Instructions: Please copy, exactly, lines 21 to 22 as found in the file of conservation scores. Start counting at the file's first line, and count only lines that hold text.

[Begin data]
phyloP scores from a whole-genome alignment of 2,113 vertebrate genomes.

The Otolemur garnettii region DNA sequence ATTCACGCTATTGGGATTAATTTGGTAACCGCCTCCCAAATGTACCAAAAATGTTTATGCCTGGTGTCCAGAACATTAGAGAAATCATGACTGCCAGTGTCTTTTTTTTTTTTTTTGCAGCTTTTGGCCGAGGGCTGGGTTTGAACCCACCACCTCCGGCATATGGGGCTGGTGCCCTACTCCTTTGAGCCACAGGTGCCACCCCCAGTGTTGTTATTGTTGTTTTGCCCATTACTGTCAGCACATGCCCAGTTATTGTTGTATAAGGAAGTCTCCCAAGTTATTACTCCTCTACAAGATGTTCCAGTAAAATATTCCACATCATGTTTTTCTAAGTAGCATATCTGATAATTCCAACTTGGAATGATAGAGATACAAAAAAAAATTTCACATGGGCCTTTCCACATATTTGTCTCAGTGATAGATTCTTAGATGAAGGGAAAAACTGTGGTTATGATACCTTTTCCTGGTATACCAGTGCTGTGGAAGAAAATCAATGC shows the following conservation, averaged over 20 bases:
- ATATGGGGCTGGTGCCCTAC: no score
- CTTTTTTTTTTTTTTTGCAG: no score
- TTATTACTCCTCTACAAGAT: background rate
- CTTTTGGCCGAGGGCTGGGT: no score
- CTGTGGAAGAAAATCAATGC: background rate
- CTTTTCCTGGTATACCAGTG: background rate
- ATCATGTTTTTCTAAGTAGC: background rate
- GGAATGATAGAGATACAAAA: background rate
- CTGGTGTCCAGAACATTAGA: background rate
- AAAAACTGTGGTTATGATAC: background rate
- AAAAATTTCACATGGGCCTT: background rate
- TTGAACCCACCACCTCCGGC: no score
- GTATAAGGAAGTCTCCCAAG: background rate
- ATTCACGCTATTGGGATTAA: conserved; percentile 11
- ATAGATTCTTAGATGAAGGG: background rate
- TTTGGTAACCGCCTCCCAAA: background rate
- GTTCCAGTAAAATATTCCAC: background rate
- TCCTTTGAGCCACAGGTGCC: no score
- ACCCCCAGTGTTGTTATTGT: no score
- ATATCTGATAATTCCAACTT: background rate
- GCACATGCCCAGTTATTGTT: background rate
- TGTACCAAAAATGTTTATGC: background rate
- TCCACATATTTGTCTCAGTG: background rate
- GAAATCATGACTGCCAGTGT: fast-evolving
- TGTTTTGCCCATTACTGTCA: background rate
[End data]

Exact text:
- ACCCCCAGTGTTGTTATTGT: no score
- ATATCTGATAATTCCAACTT: background rate